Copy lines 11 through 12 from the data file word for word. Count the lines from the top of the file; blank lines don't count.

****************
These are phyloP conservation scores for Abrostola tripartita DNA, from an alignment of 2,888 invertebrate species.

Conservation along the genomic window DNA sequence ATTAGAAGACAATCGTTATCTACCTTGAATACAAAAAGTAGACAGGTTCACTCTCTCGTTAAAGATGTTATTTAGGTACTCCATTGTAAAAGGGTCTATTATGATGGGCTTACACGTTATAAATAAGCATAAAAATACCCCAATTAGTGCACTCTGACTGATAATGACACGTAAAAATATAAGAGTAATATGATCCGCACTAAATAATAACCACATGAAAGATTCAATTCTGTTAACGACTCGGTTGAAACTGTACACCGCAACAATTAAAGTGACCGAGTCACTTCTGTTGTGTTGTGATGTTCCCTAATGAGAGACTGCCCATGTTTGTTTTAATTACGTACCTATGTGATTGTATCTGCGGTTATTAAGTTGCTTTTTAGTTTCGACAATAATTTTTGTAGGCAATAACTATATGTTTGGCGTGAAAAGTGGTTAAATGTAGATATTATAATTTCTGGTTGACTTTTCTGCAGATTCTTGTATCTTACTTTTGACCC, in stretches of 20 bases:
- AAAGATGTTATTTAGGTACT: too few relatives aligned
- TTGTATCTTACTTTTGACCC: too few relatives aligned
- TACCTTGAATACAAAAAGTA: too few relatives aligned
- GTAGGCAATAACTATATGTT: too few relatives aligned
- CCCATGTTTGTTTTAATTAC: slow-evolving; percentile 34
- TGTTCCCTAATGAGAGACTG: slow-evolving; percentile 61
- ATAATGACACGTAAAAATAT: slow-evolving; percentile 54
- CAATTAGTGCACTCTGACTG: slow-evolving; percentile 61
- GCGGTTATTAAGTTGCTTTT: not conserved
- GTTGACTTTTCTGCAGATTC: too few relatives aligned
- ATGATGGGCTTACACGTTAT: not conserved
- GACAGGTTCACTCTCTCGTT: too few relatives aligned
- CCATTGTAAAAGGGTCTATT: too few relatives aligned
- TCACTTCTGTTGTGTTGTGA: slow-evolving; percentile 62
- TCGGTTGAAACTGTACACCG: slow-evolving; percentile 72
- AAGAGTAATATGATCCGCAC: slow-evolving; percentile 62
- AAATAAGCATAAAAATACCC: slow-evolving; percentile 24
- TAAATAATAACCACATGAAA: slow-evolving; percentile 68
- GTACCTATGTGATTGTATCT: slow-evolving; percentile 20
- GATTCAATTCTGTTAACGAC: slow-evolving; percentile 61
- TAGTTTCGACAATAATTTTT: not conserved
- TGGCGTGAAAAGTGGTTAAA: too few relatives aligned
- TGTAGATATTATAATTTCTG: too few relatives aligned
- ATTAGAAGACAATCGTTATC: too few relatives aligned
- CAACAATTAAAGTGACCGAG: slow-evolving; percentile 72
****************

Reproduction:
- GCGGTTATTAAGTTGCTTTT: not conserved
- GTTGACTTTTCTGCAGATTC: too few relatives aligned